An Ancient Mosque in Northern Israel May Be the Oldest Unearthed Anywhere

January 26, 2021 | Times of Israel
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In the years after the destruction of the Second Temple in 70 CE, the city of Tiberias emerged as a center of Jewish life and learning, and remained so into the early Islamic period. It also experienced a renaissance of Jewish life under Ottoman rule. Now, after eleven years of painstaking excavations of one of the city’s ancient mosques, a team of archaeologists led by Katia Cytryn-Silverman has discovered an even older mosque beneath it, likely built in the 7th century. The Times of Israel reports:

Cytryn-Silverman, of the Hebrew University, said it is the oldest mosque in the world that can be excavated. Other ancient mosques are either still being used or have had other mosques built on top of them, hindering research. It has [thus] been difficult to know exactly what the original buildings looked like.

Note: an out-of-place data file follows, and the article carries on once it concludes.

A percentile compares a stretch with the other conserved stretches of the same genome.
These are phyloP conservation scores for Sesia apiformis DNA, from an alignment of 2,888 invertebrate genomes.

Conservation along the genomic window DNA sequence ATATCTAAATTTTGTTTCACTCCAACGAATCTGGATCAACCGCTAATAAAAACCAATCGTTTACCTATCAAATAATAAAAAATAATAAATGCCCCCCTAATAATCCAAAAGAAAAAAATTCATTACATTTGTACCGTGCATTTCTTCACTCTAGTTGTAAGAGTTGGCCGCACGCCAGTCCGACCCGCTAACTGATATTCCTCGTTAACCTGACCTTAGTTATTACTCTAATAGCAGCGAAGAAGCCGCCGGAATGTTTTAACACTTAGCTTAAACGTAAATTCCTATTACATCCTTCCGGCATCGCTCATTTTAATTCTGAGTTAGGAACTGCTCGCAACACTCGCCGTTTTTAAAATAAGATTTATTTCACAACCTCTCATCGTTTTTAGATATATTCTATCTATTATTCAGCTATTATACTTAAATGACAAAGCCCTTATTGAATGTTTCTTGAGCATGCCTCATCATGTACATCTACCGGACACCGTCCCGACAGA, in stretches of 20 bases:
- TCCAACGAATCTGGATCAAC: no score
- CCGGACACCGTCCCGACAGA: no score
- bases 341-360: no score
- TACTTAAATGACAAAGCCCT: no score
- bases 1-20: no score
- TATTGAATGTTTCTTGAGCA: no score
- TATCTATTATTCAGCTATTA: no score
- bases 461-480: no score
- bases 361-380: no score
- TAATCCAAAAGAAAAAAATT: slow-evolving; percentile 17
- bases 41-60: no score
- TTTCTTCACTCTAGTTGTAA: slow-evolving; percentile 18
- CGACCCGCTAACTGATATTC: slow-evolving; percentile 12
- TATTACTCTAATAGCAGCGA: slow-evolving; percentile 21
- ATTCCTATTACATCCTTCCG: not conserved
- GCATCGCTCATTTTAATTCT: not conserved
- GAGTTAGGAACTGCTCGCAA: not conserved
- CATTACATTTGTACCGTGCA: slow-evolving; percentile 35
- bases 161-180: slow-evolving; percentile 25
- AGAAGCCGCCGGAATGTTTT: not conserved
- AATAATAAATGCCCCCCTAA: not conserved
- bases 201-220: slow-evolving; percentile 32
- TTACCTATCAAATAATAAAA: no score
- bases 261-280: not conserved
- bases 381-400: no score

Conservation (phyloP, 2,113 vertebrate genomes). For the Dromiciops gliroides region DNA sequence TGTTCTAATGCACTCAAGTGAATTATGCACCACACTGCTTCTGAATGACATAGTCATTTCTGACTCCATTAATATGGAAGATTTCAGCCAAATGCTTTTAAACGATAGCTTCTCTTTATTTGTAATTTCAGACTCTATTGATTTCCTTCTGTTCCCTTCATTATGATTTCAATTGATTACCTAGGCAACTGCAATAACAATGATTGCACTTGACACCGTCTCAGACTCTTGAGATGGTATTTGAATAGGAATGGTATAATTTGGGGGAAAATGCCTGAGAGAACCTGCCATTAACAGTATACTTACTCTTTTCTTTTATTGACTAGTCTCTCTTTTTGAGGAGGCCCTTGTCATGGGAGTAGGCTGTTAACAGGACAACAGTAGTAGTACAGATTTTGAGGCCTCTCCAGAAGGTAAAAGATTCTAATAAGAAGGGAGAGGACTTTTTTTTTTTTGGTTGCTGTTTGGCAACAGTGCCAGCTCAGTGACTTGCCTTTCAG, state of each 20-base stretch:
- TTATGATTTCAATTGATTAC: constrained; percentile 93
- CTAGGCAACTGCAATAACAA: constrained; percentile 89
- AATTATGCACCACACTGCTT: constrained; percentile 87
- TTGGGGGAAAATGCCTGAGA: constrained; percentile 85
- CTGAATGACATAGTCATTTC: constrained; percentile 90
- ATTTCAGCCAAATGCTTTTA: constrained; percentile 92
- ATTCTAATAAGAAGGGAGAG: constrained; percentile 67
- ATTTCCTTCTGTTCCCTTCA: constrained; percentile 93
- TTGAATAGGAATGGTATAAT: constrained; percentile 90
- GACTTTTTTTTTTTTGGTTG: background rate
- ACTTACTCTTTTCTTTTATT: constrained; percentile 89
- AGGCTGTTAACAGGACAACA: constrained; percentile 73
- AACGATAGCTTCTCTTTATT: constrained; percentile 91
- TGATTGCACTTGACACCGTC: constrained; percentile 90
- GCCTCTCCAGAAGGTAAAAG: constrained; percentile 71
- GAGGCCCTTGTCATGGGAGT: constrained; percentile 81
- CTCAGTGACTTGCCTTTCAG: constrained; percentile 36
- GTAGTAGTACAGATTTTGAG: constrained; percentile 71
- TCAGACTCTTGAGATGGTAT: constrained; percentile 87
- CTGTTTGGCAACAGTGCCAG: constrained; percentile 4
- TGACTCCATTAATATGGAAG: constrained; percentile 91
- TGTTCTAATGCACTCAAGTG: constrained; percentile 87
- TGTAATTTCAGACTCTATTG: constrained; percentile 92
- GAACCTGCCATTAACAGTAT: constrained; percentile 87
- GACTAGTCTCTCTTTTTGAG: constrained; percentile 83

A clue to when the older mosque was built came from earth used as filling in the foundation, which was brought in from elsewhere. By consulting with an archaeologist in Yemen, Cytryn-Silverman was further convinced that “the construction technology used at the ancient mosque, a simple and pragmatic style uncharacteristic of the region, apparently first came to Israel at the start of the Arab conquest in the 7th century.” She said the technology itself may have originated in the Arabian Peninsula.

Following the Arab conquests of the region, . . . Tiberias became the capital of Jund al-Urdun, the Jordanian military district, making it a political and economic center. The site is close to the remains of a Byzantine church that was in use from the 5th to the 10th centuries, and which archaeologists say was the largest in the Galilee. They believe a large synagogue may have stood alongside it.

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